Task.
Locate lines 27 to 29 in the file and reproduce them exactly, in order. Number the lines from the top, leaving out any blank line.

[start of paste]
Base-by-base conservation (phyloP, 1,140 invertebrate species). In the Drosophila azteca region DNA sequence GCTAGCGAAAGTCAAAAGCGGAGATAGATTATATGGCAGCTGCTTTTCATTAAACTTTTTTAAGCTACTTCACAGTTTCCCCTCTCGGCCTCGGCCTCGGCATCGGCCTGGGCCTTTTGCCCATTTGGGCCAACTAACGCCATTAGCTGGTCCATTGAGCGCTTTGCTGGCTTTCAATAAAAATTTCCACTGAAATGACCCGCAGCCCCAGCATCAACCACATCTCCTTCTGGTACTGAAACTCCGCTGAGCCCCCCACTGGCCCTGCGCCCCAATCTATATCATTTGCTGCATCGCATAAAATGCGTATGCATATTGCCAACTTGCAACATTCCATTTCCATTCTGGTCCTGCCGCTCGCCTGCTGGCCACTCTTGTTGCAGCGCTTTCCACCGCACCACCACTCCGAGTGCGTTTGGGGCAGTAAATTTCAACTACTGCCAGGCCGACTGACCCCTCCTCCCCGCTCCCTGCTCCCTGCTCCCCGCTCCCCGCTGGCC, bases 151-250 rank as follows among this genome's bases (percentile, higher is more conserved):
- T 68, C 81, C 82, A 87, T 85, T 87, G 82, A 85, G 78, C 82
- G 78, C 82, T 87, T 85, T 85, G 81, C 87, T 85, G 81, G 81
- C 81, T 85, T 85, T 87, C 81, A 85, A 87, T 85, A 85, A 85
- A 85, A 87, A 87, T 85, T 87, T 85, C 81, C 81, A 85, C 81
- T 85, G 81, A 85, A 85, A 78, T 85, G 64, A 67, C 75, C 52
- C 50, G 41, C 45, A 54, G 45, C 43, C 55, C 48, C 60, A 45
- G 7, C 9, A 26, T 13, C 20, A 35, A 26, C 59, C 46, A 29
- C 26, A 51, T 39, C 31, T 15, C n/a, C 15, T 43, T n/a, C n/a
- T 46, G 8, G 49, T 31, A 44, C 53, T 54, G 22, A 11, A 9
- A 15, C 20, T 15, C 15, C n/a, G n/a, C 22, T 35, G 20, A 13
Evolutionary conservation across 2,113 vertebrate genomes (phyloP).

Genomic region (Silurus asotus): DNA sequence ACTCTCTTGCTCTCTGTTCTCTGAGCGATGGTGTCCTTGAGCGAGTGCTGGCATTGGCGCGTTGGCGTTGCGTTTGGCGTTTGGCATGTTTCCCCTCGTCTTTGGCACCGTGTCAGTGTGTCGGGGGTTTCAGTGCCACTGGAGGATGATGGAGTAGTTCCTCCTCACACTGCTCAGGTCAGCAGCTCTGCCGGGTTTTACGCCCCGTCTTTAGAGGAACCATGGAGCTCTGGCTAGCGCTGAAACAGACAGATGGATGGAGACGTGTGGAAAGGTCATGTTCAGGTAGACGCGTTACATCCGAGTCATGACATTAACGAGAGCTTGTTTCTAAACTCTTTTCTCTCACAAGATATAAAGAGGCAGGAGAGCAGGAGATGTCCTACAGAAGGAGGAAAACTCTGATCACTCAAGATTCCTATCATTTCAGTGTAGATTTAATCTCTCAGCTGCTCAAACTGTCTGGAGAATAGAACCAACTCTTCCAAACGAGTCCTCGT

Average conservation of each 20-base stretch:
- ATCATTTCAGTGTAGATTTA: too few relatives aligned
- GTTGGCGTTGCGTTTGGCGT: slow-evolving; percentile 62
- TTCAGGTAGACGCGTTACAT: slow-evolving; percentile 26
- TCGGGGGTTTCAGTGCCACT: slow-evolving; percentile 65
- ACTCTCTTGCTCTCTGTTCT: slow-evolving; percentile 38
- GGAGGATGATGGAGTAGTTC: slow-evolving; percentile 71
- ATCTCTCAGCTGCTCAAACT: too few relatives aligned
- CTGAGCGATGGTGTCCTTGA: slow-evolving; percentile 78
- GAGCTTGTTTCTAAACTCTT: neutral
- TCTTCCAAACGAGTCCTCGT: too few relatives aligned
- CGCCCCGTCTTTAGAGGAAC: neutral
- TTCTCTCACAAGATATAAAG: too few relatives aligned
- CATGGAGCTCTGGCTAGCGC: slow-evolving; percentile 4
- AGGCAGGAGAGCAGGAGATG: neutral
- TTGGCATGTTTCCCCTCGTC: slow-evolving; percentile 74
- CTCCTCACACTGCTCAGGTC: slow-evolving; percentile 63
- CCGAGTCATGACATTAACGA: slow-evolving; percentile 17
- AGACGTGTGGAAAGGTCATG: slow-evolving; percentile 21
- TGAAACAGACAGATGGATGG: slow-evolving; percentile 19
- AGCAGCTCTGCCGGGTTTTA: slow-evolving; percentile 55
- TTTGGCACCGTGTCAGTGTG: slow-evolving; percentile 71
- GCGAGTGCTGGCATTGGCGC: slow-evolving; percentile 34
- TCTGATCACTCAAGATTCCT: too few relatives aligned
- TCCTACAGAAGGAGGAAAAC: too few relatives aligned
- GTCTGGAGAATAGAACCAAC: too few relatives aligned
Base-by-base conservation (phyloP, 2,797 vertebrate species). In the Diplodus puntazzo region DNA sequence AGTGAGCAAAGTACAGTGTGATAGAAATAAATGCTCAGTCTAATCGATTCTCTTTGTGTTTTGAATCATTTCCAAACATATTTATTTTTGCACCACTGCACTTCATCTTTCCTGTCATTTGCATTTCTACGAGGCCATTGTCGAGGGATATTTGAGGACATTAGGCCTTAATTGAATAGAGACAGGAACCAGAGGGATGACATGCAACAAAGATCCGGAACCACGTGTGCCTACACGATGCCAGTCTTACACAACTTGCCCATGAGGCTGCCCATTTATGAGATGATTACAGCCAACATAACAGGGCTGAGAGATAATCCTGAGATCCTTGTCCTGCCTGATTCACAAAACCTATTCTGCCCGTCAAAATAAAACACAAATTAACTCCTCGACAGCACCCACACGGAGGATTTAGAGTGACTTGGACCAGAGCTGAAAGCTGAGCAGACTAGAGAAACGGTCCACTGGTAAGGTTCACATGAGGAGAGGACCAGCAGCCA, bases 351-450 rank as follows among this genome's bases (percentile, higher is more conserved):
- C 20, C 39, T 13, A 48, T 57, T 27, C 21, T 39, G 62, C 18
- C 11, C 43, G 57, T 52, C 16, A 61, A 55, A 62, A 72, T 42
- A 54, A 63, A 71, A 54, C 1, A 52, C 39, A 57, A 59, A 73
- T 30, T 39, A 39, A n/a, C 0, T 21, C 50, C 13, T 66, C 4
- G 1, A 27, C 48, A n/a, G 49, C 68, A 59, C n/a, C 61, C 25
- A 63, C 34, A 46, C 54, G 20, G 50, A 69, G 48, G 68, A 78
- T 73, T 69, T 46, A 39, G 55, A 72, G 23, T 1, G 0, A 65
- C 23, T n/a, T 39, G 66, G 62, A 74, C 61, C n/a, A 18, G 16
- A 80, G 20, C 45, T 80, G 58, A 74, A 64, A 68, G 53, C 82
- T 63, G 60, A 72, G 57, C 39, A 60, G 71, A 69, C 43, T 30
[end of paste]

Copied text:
- CATGGAGCTCTGGCTAGCGC: slow-evolving; percentile 4
- AGGCAGGAGAGCAGGAGATG: neutral
- TTGGCATGTTTCCCCTCGTC: slow-evolving; percentile 74